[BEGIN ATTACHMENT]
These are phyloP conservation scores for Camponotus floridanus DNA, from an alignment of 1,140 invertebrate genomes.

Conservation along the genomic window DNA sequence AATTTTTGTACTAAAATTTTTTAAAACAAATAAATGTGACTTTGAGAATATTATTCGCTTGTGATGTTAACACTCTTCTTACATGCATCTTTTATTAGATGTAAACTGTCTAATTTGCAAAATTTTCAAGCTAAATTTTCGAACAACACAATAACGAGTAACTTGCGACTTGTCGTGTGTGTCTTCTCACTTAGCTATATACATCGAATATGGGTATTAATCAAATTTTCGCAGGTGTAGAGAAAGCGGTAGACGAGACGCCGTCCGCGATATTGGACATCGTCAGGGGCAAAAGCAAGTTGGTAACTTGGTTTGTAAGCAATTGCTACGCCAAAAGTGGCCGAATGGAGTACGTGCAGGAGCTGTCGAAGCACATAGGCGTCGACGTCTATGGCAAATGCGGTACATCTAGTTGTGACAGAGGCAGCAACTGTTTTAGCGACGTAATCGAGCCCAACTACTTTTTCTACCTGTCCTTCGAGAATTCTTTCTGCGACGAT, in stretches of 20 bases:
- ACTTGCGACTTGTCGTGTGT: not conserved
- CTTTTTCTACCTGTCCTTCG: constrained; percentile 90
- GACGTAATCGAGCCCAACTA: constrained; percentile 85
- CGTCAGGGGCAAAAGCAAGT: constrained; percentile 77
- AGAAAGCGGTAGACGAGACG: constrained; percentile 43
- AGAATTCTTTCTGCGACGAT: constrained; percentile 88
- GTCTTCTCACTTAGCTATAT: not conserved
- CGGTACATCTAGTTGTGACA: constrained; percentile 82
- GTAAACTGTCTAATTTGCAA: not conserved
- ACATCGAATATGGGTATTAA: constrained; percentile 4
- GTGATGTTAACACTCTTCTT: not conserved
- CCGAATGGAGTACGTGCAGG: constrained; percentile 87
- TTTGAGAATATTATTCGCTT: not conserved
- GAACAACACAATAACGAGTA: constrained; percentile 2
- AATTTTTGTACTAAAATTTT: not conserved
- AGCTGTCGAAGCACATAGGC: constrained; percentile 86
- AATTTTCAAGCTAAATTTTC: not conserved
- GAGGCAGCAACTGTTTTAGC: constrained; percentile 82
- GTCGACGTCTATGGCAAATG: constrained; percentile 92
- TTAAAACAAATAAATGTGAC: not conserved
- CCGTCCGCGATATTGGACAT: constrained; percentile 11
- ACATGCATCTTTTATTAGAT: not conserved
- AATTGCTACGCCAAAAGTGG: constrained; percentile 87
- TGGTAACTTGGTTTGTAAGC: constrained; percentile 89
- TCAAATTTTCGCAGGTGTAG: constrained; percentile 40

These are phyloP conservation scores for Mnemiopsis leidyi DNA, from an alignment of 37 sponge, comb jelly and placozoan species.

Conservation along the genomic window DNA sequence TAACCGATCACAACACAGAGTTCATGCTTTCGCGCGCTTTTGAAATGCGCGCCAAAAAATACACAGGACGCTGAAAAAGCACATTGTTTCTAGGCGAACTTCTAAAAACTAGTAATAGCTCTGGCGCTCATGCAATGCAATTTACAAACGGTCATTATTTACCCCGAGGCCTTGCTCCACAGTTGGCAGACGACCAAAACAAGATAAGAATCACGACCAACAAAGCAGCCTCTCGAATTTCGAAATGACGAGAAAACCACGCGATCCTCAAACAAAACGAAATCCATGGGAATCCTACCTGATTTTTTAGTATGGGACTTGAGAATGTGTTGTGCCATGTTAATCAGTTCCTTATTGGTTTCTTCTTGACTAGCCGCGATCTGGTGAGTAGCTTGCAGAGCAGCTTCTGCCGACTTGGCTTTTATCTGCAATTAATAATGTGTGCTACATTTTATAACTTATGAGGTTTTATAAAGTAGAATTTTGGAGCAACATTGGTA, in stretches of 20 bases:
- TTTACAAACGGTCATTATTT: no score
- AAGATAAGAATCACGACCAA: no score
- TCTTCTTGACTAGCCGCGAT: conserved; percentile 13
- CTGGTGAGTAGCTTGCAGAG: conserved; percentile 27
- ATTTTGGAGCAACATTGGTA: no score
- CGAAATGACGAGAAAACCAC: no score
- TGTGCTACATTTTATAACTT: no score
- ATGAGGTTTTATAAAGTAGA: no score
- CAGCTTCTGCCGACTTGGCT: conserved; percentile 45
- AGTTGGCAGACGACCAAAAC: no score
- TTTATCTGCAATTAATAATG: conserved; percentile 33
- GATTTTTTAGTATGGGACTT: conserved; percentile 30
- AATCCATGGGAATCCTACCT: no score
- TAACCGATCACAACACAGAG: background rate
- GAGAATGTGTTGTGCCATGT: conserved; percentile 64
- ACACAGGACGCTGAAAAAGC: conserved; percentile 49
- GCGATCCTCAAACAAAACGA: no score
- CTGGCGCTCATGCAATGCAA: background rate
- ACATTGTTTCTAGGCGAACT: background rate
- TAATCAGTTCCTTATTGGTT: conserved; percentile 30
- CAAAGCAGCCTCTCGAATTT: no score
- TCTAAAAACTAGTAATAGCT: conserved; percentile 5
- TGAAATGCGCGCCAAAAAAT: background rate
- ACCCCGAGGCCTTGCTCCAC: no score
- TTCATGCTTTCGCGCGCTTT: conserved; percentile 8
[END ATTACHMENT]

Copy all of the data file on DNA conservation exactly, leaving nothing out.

These are phyloP conservation scores for Camponotus floridanus DNA, from an alignment of 1,140 invertebrate genomes.

Conservation along the genomic window DNA sequence AATTTTTGTACTAAAATTTTTTAAAACAAATAAATGTGACTTTGAGAATATTATTCGCTTGTGATGTTAACACTCTTCTTACATGCATCTTTTATTAGATGTAAACTGTCTAATTTGCAAAATTTTCAAGCTAAATTTTCGAACAACACAATAACGAGTAACTTGCGACTTGTCGTGTGTGTCTTCTCACTTAGCTATATACATCGAATATGGGTATTAATCAAATTTTCGCAGGTGTAGAGAAAGCGGTAGACGAGACGCCGTCCGCGATATTGGACATCGTCAGGGGCAAAAGCAAGTTGGTAACTTGGTTTGTAAGCAATTGCTACGCCAAAAGTGGCCGAATGGAGTACGTGCAGGAGCTGTCGAAGCACATAGGCGTCGACGTCTATGGCAAATGCGGTACATCTAGTTGTGACAGAGGCAGCAACTGTTTTAGCGACGTAATCGAGCCCAACTACTTTTTCTACCTGTCCTTCGAGAATTCTTTCTGCGACGAT, in stretches of 20 bases:
- ACTTGCGACTTGTCGTGTGT: not conserved
- CTTTTTCTACCTGTCCTTCG: constrained; percentile 90
- GACGTAATCGAGCCCAACTA: constrained; percentile 85
- CGTCAGGGGCAAAAGCAAGT: constrained; percentile 77
- AGAAAGCGGTAGACGAGACG: constrained; percentile 43
- AGAATTCTTTCTGCGACGAT: constrained; percentile 88
- GTCTTCTCACTTAGCTATAT: not conserved
- CGGTACATCTAGTTGTGACA: constrained; percentile 82
- GTAAACTGTCTAATTTGCAA: not conserved
- ACATCGAATATGGGTATTAA: constrained; percentile 4
- GTGATGTTAACACTCTTCTT: not conserved
- CCGAATGGAGTACGTGCAGG: constrained; percentile 87
- TTTGAGAATATTATTCGCTT: not conserved
- GAACAACACAATAACGAGTA: constrained; percentile 2
- AATTTTTGTACTAAAATTTT: not conserved
- AGCTGTCGAAGCACATAGGC: constrained; percentile 86
- AATTTTCAAGCTAAATTTTC: not conserved
- GAGGCAGCAACTGTTTTAGC: constrained; percentile 82
- GTCGACGTCTATGGCAAATG: constrained; percentile 92
- TTAAAACAAATAAATGTGAC: not conserved
- CCGTCCGCGATATTGGACAT: constrained; percentile 11
- ACATGCATCTTTTATTAGAT: not conserved
- AATTGCTACGCCAAAAGTGG: constrained; percentile 87
- TGGTAACTTGGTTTGTAAGC: constrained; percentile 89
- TCAAATTTTCGCAGGTGTAG: constrained; percentile 40

These are phyloP conservation scores for Mnemiopsis leidyi DNA, from an alignment of 37 sponge, comb jelly and placozoan species.

Conservation along the genomic window DNA sequence TAACCGATCACAACACAGAGTTCATGCTTTCGCGCGCTTTTGAAATGCGCGCCAAAAAATACACAGGACGCTGAAAAAGCACATTGTTTCTAGGCGAACTTCTAAAAACTAGTAATAGCTCTGGCGCTCATGCAATGCAATTTACAAACGGTCATTATTTACCCCGAGGCCTTGCTCCACAGTTGGCAGACGACCAAAACAAGATAAGAATCACGACCAACAAAGCAGCCTCTCGAATTTCGAAATGACGAGAAAACCACGCGATCCTCAAACAAAACGAAATCCATGGGAATCCTACCTGATTTTTTAGTATGGGACTTGAGAATGTGTTGTGCCATGTTAATCAGTTCCTTATTGGTTTCTTCTTGACTAGCCGCGATCTGGTGAGTAGCTTGCAGAGCAGCTTCTGCCGACTTGGCTTTTATCTGCAATTAATAATGTGTGCTACATTTTATAACTTATGAGGTTTTATAAAGTAGAATTTTGGAGCAACATTGGTA, in stretches of 20 bases:
- TTTACAAACGGTCATTATTT: no score
- AAGATAAGAATCACGACCAA: no score
- TCTTCTTGACTAGCCGCGAT: conserved; percentile 13
- CTGGTGAGTAGCTTGCAGAG: conserved; percentile 27
- ATTTTGGAGCAACATTGGTA: no score
- CGAAATGACGAGAAAACCAC: no score
- TGTGCTACATTTTATAACTT: no score
- ATGAGGTTTTATAAAGTAGA: no score
- CAGCTTCTGCCGACTTGGCT: conserved; percentile 45
- AGTTGGCAGACGACCAAAAC: no score
- TTTATCTGCAATTAATAATG: conserved; percentile 33
- GATTTTTTAGTATGGGACTT: conserved; percentile 30
- AATCCATGGGAATCCTACCT: no score
- TAACCGATCACAACACAGAG: background rate
- GAGAATGTGTTGTGCCATGT: conserved; percentile 64
- ACACAGGACGCTGAAAAAGC: conserved; percentile 49
- GCGATCCTCAAACAAAACGA: no score
- CTGGCGCTCATGCAATGCAA: background rate
- ACATTGTTTCTAGGCGAACT: background rate
- TAATCAGTTCCTTATTGGTT: conserved; percentile 30
- CAAAGCAGCCTCTCGAATTT: no score
- TCTAAAAACTAGTAATAGCT: conserved; percentile 5
- TGAAATGCGCGCCAAAAAAT: background rate
- ACCCCGAGGCCTTGCTCCAC: no score
- TTCATGCTTTCGCGCGCTTT: conserved; percentile 8